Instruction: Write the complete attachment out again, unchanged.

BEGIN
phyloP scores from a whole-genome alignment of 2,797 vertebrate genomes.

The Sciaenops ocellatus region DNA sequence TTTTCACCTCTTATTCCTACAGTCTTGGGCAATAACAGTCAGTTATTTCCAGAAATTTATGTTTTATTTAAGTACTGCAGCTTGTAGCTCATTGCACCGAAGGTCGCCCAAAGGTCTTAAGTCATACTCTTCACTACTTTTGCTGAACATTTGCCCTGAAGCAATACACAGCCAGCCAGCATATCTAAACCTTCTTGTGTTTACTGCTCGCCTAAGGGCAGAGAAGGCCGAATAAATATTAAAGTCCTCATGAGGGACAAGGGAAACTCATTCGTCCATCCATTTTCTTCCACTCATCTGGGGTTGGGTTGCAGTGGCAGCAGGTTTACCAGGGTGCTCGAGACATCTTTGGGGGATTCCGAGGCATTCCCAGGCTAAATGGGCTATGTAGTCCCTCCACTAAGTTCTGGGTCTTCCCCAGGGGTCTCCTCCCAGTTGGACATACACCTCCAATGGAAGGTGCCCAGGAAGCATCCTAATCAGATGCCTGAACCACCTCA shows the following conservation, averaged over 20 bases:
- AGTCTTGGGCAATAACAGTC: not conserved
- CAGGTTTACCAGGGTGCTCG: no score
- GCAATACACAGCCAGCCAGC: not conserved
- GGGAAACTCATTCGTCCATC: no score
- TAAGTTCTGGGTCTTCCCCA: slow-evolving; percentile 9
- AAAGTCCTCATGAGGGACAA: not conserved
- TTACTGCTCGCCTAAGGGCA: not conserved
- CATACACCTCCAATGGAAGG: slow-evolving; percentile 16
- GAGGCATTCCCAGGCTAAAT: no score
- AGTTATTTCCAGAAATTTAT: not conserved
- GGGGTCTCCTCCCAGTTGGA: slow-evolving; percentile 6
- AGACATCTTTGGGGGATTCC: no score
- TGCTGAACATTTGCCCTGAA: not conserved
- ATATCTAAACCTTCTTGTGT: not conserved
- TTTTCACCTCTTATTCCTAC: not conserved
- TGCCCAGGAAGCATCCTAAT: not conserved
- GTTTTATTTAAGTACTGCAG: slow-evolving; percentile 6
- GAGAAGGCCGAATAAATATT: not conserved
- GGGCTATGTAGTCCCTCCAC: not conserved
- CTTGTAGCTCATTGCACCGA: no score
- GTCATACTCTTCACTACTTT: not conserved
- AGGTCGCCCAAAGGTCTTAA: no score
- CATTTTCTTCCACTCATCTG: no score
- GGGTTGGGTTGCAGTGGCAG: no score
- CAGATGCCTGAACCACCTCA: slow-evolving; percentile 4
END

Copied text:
phyloP scores from a whole-genome alignment of 2,797 vertebrate genomes.

The Sciaenops ocellatus region DNA sequence TTTTCACCTCTTATTCCTACAGTCTTGGGCAATAACAGTCAGTTATTTCCAGAAATTTATGTTTTATTTAAGTACTGCAGCTTGTAGCTCATTGCACCGAAGGTCGCCCAAAGGTCTTAAGTCATACTCTTCACTACTTTTGCTGAACATTTGCCCTGAAGCAATACACAGCCAGCCAGCATATCTAAACCTTCTTGTGTTTACTGCTCGCCTAAGGGCAGAGAAGGCCGAATAAATATTAAAGTCCTCATGAGGGACAAGGGAAACTCATTCGTCCATCCATTTTCTTCCACTCATCTGGGGTTGGGTTGCAGTGGCAGCAGGTTTACCAGGGTGCTCGAGACATCTTTGGGGGATTCCGAGGCATTCCCAGGCTAAATGGGCTATGTAGTCCCTCCACTAAGTTCTGGGTCTTCCCCAGGGGTCTCCTCCCAGTTGGACATACACCTCCAATGGAAGGTGCCCAGGAAGCATCCTAATCAGATGCCTGAACCACCTCA shows the following conservation, averaged over 20 bases:
- AGTCTTGGGCAATAACAGTC: not conserved
- CAGGTTTACCAGGGTGCTCG: no score
- GCAATACACAGCCAGCCAGC: not conserved
- GGGAAACTCATTCGTCCATC: no score
- TAAGTTCTGGGTCTTCCCCA: slow-evolving; percentile 9
- AAAGTCCTCATGAGGGACAA: not conserved
- TTACTGCTCGCCTAAGGGCA: not conserved
- CATACACCTCCAATGGAAGG: slow-evolving; percentile 16
- GAGGCATTCCCAGGCTAAAT: no score
- AGTTATTTCCAGAAATTTAT: not conserved
- GGGGTCTCCTCCCAGTTGGA: slow-evolving; percentile 6
- AGACATCTTTGGGGGATTCC: no score
- TGCTGAACATTTGCCCTGAA: not conserved
- ATATCTAAACCTTCTTGTGT: not conserved
- TTTTCACCTCTTATTCCTAC: not conserved
- TGCCCAGGAAGCATCCTAAT: not conserved
- GTTTTATTTAAGTACTGCAG: slow-evolving; percentile 6
- GAGAAGGCCGAATAAATATT: not conserved
- GGGCTATGTAGTCCCTCCAC: not conserved
- CTTGTAGCTCATTGCACCGA: no score
- GTCATACTCTTCACTACTTT: not conserved
- AGGTCGCCCAAAGGTCTTAA: no score
- CATTTTCTTCCACTCATCTG: no score
- GGGTTGGGTTGCAGTGGCAG: no score
- CAGATGCCTGAACCACCTCA: slow-evolving; percentile 4